- Vitor Tavares
- From BBC News Brazil in Sao Paulo
Think fast: what term do you use in Portuguese to refer to those born in the United States of America?
American? North American? American?
Regardless of your answer, it is correct, according to Portuguese language manuals and dictionaries. But your choice can reveal, in a way, how you think…
The Houaiss Dictionary, one of the most respected in Portuguese, puts the terms as equivalent: “American = relative to the United States of America (United States of America) or what is its native or inhabitant; American, North American, Yankee.”
The Portuguese language teacher and consultant Thais Nicoleti also clarifies that the use of each one is optional — although the dispute over it is not new.
“It is worth noting that the name of the country is ‘United States of America’, as well as the full name of Brazil, which was once ‘United States of Brazil’, is ‘Federative Republic of Brazil’. ‘United States’ or ‘Federative Republic ‘ refer to the type of country. The name, in fact, is what comes after: America and Brazil.”
Rules and standards aside, the use of “American” has often been questioned by news readers and social media commentators.
After all: if there is a continent “America”, how can “American” identify only one country? This discussion dates back to the emergence of the US as a nation.
The origin of “America”, country and continent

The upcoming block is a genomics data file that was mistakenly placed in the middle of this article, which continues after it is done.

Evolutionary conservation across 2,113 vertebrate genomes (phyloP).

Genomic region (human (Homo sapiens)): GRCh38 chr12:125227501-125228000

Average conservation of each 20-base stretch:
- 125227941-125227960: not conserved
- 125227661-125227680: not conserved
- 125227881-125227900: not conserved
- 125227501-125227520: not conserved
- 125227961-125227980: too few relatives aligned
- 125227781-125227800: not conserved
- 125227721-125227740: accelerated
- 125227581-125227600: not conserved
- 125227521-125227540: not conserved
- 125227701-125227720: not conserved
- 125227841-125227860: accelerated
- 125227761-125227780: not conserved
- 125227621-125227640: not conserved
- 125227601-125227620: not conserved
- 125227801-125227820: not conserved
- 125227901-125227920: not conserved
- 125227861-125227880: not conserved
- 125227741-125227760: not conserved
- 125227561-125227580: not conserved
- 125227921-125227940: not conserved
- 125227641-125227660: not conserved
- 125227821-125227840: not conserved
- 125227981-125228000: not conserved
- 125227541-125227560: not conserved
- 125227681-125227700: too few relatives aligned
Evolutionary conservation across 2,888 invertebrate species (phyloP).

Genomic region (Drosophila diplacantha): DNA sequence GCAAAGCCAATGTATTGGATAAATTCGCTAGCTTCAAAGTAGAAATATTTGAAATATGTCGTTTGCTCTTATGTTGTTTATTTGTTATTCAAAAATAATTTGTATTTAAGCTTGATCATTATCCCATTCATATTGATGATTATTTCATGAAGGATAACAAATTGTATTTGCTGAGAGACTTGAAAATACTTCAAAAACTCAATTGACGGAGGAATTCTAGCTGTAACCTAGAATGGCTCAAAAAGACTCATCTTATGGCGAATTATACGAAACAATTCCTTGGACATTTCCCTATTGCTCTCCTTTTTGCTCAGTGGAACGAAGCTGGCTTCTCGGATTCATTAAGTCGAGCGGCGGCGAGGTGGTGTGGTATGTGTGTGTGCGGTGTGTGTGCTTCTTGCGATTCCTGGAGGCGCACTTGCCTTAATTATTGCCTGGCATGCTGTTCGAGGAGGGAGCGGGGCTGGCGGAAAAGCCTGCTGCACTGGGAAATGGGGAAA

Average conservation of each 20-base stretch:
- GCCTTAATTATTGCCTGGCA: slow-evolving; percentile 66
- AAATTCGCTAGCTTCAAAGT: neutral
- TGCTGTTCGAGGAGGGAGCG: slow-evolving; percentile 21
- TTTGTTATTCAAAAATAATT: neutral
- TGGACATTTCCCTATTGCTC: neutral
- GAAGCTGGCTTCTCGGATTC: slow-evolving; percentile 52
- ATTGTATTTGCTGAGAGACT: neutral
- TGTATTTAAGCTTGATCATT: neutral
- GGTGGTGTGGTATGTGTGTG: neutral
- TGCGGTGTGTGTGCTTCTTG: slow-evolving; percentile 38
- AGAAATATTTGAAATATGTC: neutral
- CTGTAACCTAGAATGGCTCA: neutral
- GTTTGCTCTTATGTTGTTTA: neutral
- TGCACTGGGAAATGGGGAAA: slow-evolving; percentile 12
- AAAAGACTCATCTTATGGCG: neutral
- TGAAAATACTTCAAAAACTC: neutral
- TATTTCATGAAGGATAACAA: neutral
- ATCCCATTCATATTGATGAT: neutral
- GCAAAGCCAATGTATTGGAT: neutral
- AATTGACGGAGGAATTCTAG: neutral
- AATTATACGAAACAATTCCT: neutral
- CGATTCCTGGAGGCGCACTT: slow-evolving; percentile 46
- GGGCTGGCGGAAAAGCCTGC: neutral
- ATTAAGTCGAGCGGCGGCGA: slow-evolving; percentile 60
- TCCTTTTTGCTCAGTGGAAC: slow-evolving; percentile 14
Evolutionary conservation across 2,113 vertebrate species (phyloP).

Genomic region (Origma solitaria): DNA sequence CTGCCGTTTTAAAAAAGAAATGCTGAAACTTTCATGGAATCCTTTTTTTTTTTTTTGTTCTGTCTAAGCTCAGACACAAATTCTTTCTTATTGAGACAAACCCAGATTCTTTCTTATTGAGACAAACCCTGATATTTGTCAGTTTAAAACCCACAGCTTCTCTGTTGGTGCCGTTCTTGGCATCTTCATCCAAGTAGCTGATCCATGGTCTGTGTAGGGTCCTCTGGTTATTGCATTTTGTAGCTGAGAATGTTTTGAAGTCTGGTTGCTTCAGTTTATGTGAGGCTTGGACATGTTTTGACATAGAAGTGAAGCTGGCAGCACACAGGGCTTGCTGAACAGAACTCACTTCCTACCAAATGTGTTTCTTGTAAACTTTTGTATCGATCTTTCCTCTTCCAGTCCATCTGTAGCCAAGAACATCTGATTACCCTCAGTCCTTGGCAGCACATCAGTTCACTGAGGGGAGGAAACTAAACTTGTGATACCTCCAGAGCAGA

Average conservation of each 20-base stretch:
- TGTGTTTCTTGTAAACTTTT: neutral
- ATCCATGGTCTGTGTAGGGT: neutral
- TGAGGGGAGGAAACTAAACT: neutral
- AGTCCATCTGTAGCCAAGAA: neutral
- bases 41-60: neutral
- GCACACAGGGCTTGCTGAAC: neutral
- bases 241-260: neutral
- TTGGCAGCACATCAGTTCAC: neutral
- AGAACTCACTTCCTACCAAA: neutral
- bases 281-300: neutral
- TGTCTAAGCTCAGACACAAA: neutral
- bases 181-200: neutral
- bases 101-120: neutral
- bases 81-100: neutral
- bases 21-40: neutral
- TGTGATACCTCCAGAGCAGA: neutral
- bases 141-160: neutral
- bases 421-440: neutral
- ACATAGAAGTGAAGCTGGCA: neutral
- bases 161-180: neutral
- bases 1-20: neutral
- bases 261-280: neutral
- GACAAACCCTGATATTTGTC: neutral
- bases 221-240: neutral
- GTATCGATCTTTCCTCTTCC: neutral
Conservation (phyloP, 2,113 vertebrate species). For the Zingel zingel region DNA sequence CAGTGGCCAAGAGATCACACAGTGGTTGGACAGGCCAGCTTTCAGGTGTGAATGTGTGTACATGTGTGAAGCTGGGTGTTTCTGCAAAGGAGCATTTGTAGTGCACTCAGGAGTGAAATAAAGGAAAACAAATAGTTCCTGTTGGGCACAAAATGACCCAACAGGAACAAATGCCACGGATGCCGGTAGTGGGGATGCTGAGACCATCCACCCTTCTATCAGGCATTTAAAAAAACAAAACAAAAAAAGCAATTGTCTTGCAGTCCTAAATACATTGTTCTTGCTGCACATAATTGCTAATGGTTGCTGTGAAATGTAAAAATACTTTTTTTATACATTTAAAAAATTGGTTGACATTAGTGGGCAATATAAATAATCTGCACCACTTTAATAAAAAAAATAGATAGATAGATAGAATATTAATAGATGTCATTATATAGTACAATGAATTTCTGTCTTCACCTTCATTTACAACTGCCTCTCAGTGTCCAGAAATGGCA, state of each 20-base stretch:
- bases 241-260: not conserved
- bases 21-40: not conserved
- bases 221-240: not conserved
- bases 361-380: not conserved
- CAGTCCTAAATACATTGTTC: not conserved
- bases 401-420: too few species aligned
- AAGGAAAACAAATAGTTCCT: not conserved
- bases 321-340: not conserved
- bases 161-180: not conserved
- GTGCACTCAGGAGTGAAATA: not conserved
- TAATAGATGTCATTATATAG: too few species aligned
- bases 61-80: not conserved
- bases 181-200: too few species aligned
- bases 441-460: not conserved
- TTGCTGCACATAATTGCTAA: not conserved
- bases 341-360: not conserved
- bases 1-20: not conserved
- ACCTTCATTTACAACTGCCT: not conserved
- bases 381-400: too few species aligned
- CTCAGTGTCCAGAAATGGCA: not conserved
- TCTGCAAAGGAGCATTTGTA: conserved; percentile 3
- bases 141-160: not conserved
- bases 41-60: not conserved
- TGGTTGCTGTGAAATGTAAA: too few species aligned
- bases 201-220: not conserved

The first record of the appearance of the word “America” is a 1507 map by the German cartographer Martin Waldseemüller. The most accepted theory is that the “baptism” was a tribute to the Italian explorer Amerigo Vespucci (Amerigo Vespucci), who first identified the landmass of the so-called “New World” as a continent separated from the others by oceans.
The first record of “America” as part of the name of the country United States is credited to the draft of the Declaration of Independence, in 1776. Before, the region was known as Thirteen Colonies and, later, United Colonies – at the time, these territories were that came together to form the new country, the first independent country on the American continent.
Canadian Sean Purdy, professor of US History at the University of São Paulo (USP), points out other names proposed at the time: Imperial America, Greater Republic and Greater United States.
According to the professor, the adjective “American” (as in “American music”) and the noun “American” (“he is American”) began to be used soon after the founding of the republic, coexisting with regional or state names, such as Southerner (Southern), New Yorker (New Yorker) or of ancestry such as Scottish (Scottish) and Irish (Irish).
“But consistent usage took time, because the founders knew that the new republic did not include all of America. For decades, many rulers used ‘United States’, ‘the Republic’, ‘the Union’ and ‘Columbia’ for the country.” says Purdy.
It was only when the US became a power at the end of the 19th century, with external interventions in Latin America, that the term “America” came into common usage.
“Presidents and other rulers of the republic rarely referred to the country as America until the late 19th century. After the 1898 Spanish-American War against Spain, when the US conquered Cuba, Puerto Rico, and the Philippines, presidents like Theodore Roosevelt and everyone since then began to use ‘America’ as their country. It therefore reflects how language is constructed in contexts of power and social relations,” reflects Purdy.